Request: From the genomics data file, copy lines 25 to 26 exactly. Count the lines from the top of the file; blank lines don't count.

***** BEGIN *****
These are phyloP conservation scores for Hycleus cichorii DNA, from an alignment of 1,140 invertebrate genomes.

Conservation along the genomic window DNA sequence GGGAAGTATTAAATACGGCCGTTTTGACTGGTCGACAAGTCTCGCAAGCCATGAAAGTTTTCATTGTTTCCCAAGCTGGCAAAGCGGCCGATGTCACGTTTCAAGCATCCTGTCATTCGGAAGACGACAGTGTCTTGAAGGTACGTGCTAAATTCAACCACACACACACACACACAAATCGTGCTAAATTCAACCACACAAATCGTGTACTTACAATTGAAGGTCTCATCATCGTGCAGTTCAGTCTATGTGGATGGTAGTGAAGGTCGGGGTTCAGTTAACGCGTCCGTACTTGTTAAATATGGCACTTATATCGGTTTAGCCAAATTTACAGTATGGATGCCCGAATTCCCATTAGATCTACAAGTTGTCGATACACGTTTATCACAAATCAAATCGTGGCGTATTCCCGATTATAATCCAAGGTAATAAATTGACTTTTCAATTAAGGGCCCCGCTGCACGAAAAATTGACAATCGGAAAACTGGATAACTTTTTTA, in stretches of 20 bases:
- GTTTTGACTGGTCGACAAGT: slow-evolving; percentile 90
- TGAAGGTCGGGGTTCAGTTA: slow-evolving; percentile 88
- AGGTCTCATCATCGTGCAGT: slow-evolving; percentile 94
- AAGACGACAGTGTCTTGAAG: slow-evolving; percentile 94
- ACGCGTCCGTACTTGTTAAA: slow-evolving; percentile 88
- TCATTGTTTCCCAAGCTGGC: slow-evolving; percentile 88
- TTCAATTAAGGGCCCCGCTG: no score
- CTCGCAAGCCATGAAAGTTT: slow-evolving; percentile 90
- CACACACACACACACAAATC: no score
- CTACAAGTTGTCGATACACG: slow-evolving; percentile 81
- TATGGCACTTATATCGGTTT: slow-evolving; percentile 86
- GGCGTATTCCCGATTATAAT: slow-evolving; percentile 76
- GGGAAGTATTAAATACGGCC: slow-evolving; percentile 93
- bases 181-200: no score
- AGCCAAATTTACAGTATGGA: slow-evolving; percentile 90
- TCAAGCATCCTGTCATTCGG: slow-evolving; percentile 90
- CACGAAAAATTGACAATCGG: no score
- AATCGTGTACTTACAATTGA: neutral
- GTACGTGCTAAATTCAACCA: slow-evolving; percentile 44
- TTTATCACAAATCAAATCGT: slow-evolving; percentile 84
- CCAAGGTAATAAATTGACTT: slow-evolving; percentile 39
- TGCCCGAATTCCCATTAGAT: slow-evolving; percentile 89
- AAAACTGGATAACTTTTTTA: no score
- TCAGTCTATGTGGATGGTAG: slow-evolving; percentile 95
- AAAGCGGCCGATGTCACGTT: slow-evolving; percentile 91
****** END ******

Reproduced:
- AAAACTGGATAACTTTTTTA: no score
- TCAGTCTATGTGGATGGTAG: slow-evolving; percentile 95